For argument’s sake, we will take it as read that ‘vanity projects’, the more dismissive term that gets used for such films, are the same as passion projects. We could get lost in the minutiae of the differences, but in reality they are one and the same.
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Having poured his own money into it, Luc Besson’s latest film is the ridiculously monikered Valerian and the City of a Thousand Planets, a title which in itself hints at the singular vision behind the movie. It’s right to applaud that sense of originality and individualism if we are going to complain about a seemingly endless stream of sequels and remakes, but there’s one major problem. The film is atrocious.
With opening weekend box office results in, things are looking bleak for the French director. EuropaCorp, the Parisian-based production company behind the film, has seen its stock value dramatically plummet in the wake of scathing reviews and woeful ticket sales.
Believed to be the most expensive independent film ever made, with estimates claiming that the whole project cost $180m to deliver, Besson has invested his own money and considerable time in the project. The property is little-known outside of Europe, but is still based on a literary source, so why do directors find themselves pouring so much into doomed projects?
Besson is hardly the first filmmaker to plough into a film blind to the concerns of outside observers. The casting decisions through the production seem questionable at best. Dane DeHaan, an actor known for more serious roles aside from his disastrous foray into superhero movies, isn’t cut out for the roguish charm required for Valerian. Model-turned-actress (oh how she must loathe that title) Cara Delevingne isn’t given much to work with and singer-turned-actress Rihanna (fair comment on this occasion) is woeful as an alien who is forced into sex work.
1997’s The Fifth Element proved that the director can turn his unique vision into something that works, but that is a rare case of a passion project coming off and working with audiences. Other examples of films that eventually worked include The Passion of the Christ (2004) and (to a lesser extent) Mel Gibson’s other adventure into the unknown with Apocalypto (2006).
Gibson may well have cornered the market on so-called passion projects that end up being successes. It could be argued that his Oscar-winning Scottish effort Braveheart (1995) also falls into this hard-to-define category. You know a project like this when you see it, and it usually signals trouble. Passion projects tend to cost a lot and have a troubled history to the big screen.
The Wachowski siblings scored a massive success with The Matrix (1999), but given free reign with the sequels, they then went on to record a number of critical and commercial flops. Speed Racer (2008), Cloud Atlas (2012) and most recently Jupiter Ascending (2015) have well and truly taken the shine off their massive Keanu Reeves hit, but then it could be argued that they only managed to get that initial success due to a passion project of their own. The risk is huge, but then so is the potential reward.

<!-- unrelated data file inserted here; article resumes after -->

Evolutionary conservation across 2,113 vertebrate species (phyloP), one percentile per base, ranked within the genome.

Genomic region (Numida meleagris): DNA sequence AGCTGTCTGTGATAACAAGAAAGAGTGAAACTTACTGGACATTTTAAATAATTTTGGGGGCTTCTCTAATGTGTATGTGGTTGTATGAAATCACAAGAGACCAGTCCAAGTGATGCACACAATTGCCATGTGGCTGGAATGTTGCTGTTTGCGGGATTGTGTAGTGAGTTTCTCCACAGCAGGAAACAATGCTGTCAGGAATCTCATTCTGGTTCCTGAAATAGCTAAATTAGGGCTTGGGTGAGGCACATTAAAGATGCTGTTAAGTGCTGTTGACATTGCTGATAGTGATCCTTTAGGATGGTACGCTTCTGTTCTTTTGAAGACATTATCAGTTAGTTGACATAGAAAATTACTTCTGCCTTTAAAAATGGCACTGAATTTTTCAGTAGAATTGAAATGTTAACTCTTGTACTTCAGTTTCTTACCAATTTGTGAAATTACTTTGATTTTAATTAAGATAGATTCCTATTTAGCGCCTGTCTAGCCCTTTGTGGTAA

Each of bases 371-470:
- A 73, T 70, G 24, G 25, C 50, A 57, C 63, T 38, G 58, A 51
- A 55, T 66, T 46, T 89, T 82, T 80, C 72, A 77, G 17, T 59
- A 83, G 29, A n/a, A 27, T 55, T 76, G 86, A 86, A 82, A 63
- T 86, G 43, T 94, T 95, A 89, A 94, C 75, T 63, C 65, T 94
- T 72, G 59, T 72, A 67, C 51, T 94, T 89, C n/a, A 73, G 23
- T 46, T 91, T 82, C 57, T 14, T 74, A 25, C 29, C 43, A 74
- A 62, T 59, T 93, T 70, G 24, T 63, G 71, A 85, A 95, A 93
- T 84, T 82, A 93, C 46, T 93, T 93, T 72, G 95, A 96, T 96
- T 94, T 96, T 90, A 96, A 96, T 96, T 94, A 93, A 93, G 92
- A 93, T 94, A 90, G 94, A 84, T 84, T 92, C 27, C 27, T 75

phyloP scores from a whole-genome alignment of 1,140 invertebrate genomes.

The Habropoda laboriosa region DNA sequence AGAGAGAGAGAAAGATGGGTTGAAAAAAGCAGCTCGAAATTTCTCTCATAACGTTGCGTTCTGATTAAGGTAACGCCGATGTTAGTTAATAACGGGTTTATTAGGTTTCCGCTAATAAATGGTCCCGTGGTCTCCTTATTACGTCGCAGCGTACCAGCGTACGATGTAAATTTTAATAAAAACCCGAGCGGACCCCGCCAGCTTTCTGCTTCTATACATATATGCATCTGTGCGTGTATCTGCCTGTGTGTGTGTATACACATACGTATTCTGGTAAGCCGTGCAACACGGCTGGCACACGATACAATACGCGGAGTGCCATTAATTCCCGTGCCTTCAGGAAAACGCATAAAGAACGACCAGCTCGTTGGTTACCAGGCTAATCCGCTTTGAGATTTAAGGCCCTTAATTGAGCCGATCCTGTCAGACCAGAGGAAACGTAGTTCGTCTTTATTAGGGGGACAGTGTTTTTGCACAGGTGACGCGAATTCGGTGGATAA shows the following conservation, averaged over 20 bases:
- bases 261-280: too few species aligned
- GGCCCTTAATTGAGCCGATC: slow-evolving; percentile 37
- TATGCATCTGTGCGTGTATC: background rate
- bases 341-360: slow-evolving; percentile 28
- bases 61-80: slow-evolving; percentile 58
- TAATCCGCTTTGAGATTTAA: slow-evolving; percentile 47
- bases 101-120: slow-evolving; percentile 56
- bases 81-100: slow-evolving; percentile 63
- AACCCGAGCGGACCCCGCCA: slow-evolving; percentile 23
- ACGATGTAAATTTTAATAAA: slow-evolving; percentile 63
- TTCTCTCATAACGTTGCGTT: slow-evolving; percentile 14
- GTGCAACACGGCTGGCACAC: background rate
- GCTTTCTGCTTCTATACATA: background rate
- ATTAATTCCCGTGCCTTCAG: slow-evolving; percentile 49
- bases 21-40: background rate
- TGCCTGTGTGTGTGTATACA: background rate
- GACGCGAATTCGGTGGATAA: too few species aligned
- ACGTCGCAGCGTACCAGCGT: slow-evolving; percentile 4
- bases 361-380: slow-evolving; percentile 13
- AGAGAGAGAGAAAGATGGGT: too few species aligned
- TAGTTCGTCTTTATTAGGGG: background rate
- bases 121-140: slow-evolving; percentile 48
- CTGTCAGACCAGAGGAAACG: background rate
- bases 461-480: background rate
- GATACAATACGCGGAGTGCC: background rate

James Cameron is another director who wields incredible power over studios, but at least has the financial returns to back up the vast sums of money invested into his films. Both Titanic (1995) and Avatar (2009) raised eyebrows – and huge concerns – thanks to delayed production schedules and bloated budgets, but ended up being two of the biggest films of all time.
Rest assured, whatever Cameron wants, Cameron gets. Want proof? The director is deep into production on several Avatar sequels…
So, perhaps we should welcome in more films that go against the grain and give complete creative control to directors? Ummm, then again, no. The evidence points towards huge caution on this front.
Who can forget (and believe us, we’ve tried) John Travolta’s ode to Scientology in Battlefield Earth (2000)? How about Will Smith and his son in After Earth (2013) or Kevin Costner’s The Postman (1997)? Maybe futuristic sci-fi is just too risky? But then, what if someone told George Lucas not to bother with Star Wars or if studio bigwigs interfered with George Miller’s post-apocalyptic vision for Mad Max?
Another problem is that not all films that get labelled as failures in this bizarrely dismissed sub-genre, are necessarily “bad” films. Angelina Jolie’s Beyond the Sea (2014) was previewed by critics as an instant flop, whereas the film itself has tremendous merit. The same can be said of Guy Richie’s Revolver (2005), a hugely ambitious take on the con-man movie, although the director’s Swept Away (2002) starring his then wife Madonna, has no such saving grace.
The real problem is with the misuse of the “passion project” label. The term gets bandied around for any film that doesn’t strictly conform to the restrictive studio conveyor belt. It could be argued that Orson Welles went about making Citizen Kane (1941) as a passion project… and who would argue that that was anything but a spectacular success story that has stood the test of time?
Actually, over the course of this article, we’ve come to the conclusion that as flawed as these films might be, they are necessary for the evolution of cinema. Long may they continue!
Valerian and the City of a Thousand Planets is out now